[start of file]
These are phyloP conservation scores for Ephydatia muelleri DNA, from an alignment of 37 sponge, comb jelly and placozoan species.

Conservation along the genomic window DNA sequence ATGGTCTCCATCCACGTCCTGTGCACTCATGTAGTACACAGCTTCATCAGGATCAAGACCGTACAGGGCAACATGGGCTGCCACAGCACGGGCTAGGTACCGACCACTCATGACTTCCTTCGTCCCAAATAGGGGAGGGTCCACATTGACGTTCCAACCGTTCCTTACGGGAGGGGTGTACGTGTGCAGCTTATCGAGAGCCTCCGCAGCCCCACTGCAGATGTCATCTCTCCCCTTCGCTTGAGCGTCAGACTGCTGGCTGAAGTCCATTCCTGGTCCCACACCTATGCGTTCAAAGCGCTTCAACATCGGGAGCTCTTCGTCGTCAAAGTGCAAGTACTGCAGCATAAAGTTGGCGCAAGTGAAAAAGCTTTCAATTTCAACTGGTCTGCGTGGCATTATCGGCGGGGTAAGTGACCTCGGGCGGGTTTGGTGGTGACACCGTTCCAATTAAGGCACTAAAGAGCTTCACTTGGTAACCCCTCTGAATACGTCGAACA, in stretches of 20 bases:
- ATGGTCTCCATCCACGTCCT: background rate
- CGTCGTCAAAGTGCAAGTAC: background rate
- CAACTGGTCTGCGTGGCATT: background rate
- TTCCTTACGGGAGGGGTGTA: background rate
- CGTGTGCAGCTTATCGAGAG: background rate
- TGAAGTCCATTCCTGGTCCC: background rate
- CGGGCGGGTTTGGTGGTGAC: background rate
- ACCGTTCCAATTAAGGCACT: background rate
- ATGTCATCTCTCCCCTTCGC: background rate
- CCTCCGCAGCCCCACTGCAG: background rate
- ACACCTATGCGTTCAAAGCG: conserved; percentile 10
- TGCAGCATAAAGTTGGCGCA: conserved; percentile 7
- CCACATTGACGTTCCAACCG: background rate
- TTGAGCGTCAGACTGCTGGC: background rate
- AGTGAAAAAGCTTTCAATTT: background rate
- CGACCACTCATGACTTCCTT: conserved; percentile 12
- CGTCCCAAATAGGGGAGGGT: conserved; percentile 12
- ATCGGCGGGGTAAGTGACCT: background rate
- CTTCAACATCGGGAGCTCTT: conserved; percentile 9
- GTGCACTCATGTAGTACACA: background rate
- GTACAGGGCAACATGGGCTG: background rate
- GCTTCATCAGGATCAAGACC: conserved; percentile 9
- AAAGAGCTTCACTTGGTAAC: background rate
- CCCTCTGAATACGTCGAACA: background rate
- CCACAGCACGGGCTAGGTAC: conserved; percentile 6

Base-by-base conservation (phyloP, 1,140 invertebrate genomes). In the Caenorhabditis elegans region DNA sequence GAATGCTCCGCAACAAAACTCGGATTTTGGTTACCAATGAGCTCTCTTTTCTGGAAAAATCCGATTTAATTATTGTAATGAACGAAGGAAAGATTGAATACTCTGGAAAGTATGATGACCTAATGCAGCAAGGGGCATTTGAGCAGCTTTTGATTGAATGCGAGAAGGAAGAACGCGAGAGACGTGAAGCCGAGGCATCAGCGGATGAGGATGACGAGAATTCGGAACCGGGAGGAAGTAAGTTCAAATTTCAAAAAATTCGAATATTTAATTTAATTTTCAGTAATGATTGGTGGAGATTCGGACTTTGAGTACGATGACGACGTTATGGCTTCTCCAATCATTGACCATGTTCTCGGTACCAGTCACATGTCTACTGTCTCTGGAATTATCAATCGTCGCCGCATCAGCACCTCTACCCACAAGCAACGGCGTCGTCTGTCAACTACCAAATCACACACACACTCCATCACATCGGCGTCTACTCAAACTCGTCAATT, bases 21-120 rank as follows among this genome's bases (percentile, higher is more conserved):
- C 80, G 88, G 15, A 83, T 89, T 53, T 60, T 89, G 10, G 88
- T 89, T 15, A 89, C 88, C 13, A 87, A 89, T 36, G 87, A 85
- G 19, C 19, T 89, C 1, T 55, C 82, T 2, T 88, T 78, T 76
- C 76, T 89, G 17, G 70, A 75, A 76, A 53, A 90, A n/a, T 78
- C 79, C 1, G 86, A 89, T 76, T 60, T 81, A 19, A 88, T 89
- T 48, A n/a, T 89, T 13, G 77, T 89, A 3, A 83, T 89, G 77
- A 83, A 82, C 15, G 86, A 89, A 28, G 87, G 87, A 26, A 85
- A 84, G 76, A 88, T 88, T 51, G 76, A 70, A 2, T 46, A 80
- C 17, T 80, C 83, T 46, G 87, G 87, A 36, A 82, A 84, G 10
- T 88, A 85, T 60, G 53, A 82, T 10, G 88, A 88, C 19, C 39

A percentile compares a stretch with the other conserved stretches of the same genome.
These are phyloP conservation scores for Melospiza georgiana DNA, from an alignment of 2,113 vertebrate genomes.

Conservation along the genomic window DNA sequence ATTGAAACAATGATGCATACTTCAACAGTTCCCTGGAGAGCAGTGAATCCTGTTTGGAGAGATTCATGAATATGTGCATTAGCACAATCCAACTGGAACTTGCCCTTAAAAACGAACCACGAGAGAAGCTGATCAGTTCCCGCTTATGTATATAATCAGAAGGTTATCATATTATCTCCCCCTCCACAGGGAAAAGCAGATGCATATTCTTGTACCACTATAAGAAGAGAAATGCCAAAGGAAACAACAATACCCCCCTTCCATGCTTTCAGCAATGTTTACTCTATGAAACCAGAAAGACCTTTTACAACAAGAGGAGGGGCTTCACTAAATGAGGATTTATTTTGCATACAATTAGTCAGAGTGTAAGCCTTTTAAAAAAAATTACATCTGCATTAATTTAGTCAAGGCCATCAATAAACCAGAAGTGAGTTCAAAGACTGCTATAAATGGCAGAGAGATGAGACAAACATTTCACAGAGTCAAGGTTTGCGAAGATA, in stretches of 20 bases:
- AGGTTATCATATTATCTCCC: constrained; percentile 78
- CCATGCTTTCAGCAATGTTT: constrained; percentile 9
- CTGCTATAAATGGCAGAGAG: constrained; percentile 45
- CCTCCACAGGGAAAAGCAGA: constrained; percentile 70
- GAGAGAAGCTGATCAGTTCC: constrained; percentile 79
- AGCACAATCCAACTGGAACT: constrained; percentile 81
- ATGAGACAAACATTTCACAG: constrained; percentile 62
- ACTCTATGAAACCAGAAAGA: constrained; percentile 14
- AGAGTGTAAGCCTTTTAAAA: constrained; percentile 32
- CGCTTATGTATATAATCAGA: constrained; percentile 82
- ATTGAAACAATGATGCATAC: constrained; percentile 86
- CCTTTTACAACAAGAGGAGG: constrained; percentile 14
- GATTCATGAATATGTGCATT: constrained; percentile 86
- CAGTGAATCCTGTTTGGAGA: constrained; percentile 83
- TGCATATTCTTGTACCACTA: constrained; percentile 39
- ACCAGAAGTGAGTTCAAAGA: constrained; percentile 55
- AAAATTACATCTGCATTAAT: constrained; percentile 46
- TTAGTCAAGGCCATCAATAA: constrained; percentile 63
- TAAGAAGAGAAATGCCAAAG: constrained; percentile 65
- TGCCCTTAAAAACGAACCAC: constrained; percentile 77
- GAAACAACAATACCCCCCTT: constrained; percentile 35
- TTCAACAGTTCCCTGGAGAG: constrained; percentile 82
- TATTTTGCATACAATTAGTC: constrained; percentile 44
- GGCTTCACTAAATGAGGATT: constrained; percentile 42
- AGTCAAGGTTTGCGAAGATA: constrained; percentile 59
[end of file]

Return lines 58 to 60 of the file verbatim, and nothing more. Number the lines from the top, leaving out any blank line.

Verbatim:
- AAAATTACATCTGCATTAAT: constrained; percentile 46
- TTAGTCAAGGCCATCAATAA: constrained; percentile 63
- TAAGAAGAGAAATGCCAAAG: constrained; percentile 65